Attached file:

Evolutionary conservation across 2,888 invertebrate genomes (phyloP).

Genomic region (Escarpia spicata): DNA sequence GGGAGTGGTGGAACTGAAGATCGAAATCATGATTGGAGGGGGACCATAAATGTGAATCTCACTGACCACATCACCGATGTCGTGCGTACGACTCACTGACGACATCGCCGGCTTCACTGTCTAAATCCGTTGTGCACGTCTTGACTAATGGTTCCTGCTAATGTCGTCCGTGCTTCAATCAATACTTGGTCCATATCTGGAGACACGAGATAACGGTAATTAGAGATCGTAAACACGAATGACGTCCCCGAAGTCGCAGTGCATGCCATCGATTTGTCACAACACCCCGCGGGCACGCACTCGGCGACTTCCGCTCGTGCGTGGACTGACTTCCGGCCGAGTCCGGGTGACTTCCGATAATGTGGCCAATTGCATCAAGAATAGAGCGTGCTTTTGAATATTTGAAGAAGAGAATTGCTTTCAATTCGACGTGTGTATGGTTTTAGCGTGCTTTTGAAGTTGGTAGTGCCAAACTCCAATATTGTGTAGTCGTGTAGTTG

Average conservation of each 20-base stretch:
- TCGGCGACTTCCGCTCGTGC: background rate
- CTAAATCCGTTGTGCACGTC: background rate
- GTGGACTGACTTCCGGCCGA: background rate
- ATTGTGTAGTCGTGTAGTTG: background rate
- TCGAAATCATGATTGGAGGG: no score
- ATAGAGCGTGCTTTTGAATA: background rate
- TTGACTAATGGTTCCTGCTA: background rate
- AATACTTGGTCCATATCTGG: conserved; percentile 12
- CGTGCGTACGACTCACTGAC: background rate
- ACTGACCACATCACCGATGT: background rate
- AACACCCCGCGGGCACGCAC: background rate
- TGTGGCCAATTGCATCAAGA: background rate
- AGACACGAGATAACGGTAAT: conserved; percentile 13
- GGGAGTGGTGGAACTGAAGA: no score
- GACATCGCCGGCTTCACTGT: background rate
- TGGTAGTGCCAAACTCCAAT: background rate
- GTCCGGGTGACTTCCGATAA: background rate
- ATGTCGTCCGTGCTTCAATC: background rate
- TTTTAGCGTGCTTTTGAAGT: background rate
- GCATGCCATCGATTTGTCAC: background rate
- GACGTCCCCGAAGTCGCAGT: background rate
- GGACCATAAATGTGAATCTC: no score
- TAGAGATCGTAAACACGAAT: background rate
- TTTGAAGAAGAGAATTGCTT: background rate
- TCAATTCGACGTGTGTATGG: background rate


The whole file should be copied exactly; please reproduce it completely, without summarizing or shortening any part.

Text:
Evolutionary conservation across 2,888 invertebrate genomes (phyloP).

Genomic region (Escarpia spicata): DNA sequence GGGAGTGGTGGAACTGAAGATCGAAATCATGATTGGAGGGGGACCATAAATGTGAATCTCACTGACCACATCACCGATGTCGTGCGTACGACTCACTGACGACATCGCCGGCTTCACTGTCTAAATCCGTTGTGCACGTCTTGACTAATGGTTCCTGCTAATGTCGTCCGTGCTTCAATCAATACTTGGTCCATATCTGGAGACACGAGATAACGGTAATTAGAGATCGTAAACACGAATGACGTCCCCGAAGTCGCAGTGCATGCCATCGATTTGTCACAACACCCCGCGGGCACGCACTCGGCGACTTCCGCTCGTGCGTGGACTGACTTCCGGCCGAGTCCGGGTGACTTCCGATAATGTGGCCAATTGCATCAAGAATAGAGCGTGCTTTTGAATATTTGAAGAAGAGAATTGCTTTCAATTCGACGTGTGTATGGTTTTAGCGTGCTTTTGAAGTTGGTAGTGCCAAACTCCAATATTGTGTAGTCGTGTAGTTG

Average conservation of each 20-base stretch:
- TCGGCGACTTCCGCTCGTGC: background rate
- CTAAATCCGTTGTGCACGTC: background rate
- GTGGACTGACTTCCGGCCGA: background rate
- ATTGTGTAGTCGTGTAGTTG: background rate
- TCGAAATCATGATTGGAGGG: no score
- ATAGAGCGTGCTTTTGAATA: background rate
- TTGACTAATGGTTCCTGCTA: background rate
- AATACTTGGTCCATATCTGG: conserved; percentile 12
- CGTGCGTACGACTCACTGAC: background rate
- ACTGACCACATCACCGATGT: background rate
- AACACCCCGCGGGCACGCAC: background rate
- TGTGGCCAATTGCATCAAGA: background rate
- AGACACGAGATAACGGTAAT: conserved; percentile 13
- GGGAGTGGTGGAACTGAAGA: no score
- GACATCGCCGGCTTCACTGT: background rate
- TGGTAGTGCCAAACTCCAAT: background rate
- GTCCGGGTGACTTCCGATAA: background rate
- ATGTCGTCCGTGCTTCAATC: background rate
- TTTTAGCGTGCTTTTGAAGT: background rate
- GCATGCCATCGATTTGTCAC: background rate
- GACGTCCCCGAAGTCGCAGT: background rate
- GGACCATAAATGTGAATCTC: no score
- TAGAGATCGTAAACACGAAT: background rate
- TTTGAAGAAGAGAATTGCTT: background rate
- TCAATTCGACGTGTGTATGG: background rate